Here are his final conclusions:

“First, let me be clear that manure is beneficial. Soils receiving manure can have higher nutrient and soil organic matter levels than soils without manure. Even better for those that can do it, applying manure can overcome the detrimental effects of tillage and production of low residue crops. However, we can now see that sustaining SOM levels in most situations, requires manure rates that are higher than production rates. The concentration of manure in one location does not change this. Even in locations with abundant manure, where we can apply enough to sustain soils, this imported manure is a loss to those distant fields that produced it. Relying on imported manure sustains some fields at the expense of others; we rob Peter to pay Paul.

Graphic by A. McGuire

“Those researchers that have taken a critical look at the use of imported organic amendments have concluded the same, and not just for manure, but for compost too. Magdoff and Weil (2004) state “Application of organic amendments that originated elsewhere can be expected to involve degradation of the soil from which the C and nutrients were originally harvested, making the practice questionable from an overall sustainability viewpoint.” This concentration of manure from many fields onto one field is not sustainable.

“Manure is a scarce resource.

“When faced with piles of manure and limited area to spread it on, it is easy to forget that manure is connected to crop production. Like other products that are used far from their source (e.g. tropical hardwoods, seafood), manure’s real scarcity or abundance is hidden.

“Some farmers are in the enviable position of having access to lots of manure, or of being able to pay for it to be transported to their farm. Their unique situation does not change the fact that there is not enough manure to go around, nor does it make them more sustainable. As we have found, manure rates that can supply a crop with nutrients or increase soil organic matter levels are often only possible because of the degradation of the fertility or SOM of other fields. It is not possible for all farmers to use manure to maintain their soil’s fertility or organic matter level.”

Note from Kathy: On Pasture readers, I confess to not being a math whiz, nor am I conversant with all the literature on this topic. So if you have questions about this I urge you to visit Andrew McGuire’s original posts. You can post your questions with him and I’m sure he’ll provide good feedback.

Can Manure Supply Nitrogen and Phosphorus to Agriculture?

Can Manure Sustain Soils?

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About the author

Publisher, Editor and Author

Kathy worked with the Bureau of Land Management for 12 years before founding Livestock for Landscapes in 2004. Her twelve years at the agency allowed her to pursue her goal of helping communities find ways to live profitably AND sustainably in their environment. She has been researching and working with livestock as a land management tool for over a decade. When she's not helping farmers, ranchers and land managers on-site, she writes articles, and books, and edits videos to help others turn their livestock into landscape managers.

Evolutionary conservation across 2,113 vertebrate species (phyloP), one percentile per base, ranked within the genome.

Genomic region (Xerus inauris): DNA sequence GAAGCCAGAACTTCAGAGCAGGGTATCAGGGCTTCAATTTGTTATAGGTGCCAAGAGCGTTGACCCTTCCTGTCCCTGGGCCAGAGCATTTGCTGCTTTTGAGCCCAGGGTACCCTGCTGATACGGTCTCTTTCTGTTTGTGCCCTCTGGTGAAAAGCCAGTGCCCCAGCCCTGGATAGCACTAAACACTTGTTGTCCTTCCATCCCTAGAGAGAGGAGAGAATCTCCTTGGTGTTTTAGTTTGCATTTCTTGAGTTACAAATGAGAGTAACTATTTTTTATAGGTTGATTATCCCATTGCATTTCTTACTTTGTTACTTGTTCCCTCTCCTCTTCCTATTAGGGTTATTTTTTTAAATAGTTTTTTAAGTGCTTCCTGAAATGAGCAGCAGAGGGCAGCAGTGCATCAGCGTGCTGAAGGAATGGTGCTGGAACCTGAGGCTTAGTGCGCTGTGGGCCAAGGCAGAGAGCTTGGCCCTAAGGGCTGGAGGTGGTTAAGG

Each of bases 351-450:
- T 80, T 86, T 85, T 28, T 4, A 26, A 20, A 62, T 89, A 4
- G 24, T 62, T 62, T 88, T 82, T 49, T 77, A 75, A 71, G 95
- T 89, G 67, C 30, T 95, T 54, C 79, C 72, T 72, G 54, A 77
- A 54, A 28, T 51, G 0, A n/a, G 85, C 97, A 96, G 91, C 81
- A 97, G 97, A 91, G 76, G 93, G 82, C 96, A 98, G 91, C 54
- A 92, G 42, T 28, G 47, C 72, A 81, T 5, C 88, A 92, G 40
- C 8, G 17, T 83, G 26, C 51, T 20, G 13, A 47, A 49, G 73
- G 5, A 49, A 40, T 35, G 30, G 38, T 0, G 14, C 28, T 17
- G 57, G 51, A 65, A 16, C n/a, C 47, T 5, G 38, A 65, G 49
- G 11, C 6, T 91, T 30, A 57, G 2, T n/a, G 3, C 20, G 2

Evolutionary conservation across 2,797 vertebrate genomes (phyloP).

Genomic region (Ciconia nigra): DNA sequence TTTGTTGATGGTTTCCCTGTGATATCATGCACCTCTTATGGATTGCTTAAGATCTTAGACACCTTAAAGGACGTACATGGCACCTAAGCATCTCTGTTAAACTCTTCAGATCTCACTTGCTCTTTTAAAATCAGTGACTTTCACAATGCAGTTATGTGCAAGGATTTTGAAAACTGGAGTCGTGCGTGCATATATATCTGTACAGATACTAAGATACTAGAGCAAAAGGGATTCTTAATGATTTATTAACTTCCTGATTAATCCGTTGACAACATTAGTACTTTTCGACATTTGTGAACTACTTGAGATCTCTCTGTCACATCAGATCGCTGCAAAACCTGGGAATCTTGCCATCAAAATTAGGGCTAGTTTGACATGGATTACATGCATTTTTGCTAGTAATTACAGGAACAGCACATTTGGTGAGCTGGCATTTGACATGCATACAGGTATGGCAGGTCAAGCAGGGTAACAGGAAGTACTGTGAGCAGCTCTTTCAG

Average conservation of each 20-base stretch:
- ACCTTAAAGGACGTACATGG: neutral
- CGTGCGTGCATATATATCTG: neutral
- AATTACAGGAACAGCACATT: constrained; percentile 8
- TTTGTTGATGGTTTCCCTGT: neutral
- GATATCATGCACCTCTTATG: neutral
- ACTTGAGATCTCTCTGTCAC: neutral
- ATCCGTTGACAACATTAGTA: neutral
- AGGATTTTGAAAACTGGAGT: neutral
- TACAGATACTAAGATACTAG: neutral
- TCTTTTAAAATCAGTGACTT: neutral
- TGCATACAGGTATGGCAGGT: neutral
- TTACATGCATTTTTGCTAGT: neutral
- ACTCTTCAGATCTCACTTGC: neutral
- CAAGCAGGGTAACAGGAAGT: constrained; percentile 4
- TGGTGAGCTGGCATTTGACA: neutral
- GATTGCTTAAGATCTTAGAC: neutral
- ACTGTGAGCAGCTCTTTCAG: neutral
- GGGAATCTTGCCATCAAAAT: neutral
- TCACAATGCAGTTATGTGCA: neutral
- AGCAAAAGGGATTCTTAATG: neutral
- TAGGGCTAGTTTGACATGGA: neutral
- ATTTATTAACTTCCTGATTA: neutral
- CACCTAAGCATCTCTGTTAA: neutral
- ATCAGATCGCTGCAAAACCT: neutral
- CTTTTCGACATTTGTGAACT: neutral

5 Comments

  1. Tom Beaudry says:

    True as Bill states, some New England Dairy Farms have nutrient management issues, especially those that have concentrated their manure on the closer fields. The vast majority of these farms don’t purchase any P as commercial fertilizer, it comes onto the farm in the form of grain. We are transporting the P from the grain belt to various regions. The same is more of a fact in the poultry and swine industries that feed a higher concentrate diet.

    I also agree with Gene that 300 million people create a lot of “manure” of which the vast majority of the nutrients are wasted.

  2. Curt Gesch says:

    In my youth, gardeners would ask a farmer for a load of manure for their vegetable garden. They especially valued that “old manure” because it would burn plants and. . . well, they never told us the rest. My guess is that this way of importing manure had less to do with fertilizing value than it did of soil health: it’s just that no one really had the vocabulary (root exudates, micchorizal fungi, etc.) to describe what they knew was necessary.

  3. Harold Schrock says:

    These numbers look reasonable as far as manure goes. Manure is only a portion of biological nutrient availability. Most crop nitrogen needs can be supplied directly through biological N fixation. On the carbon side, root exudates are likely a bigger source than plant residue.

  4. Gene Schriefer says:

    Besides “peak oil” and “peak water” there’s also “peak Phosphorous and Potassium”, mined resources that will become increasing scarce ($$$).

    While we may not have enough animal manure, we ship tons of food to cities, somehow that waste stream needs to return back to the landscape that produced the initial food.

    If we account for 300 million people consuming and producing “manure” would there be enough to fertilize more of the landscape assuming we could remove human pathogens and heavy metals from the waste stream?

  5. Bill Fosher says:

    Many New England dairies have nutrient management issues — usually an oversupply of phosphorus — because so much grain is imported from extremely distant fields. It’s currently considered acceptable practice to over apply P on fields where the risk of runoff is low enough, but you have to wonder what’s going to happen eventually.

    I also heard an interesting piece about the fact that Vermont imports quite a bit more P than it needs to sustain its ecosystem — and they weren’t talking about just agriculture. Just about any economic activity you can think of that brings in materials of just about any kind from outside a bioregion — food service/hospitality, manufacturing, transportation, etc. — all bring in phosphorus with them, and generally speaking there’s enough wasted that a lot of it stays behind when the finished products are used or shipped out of state.

    Meanwhile, I wouldn’t be at all surprised if grain-shipping areas like the corn belt of the midwest have long term P deficits.

    Interesting problem to think on, and yet another externalized cost of the beltification of agriculture and industry.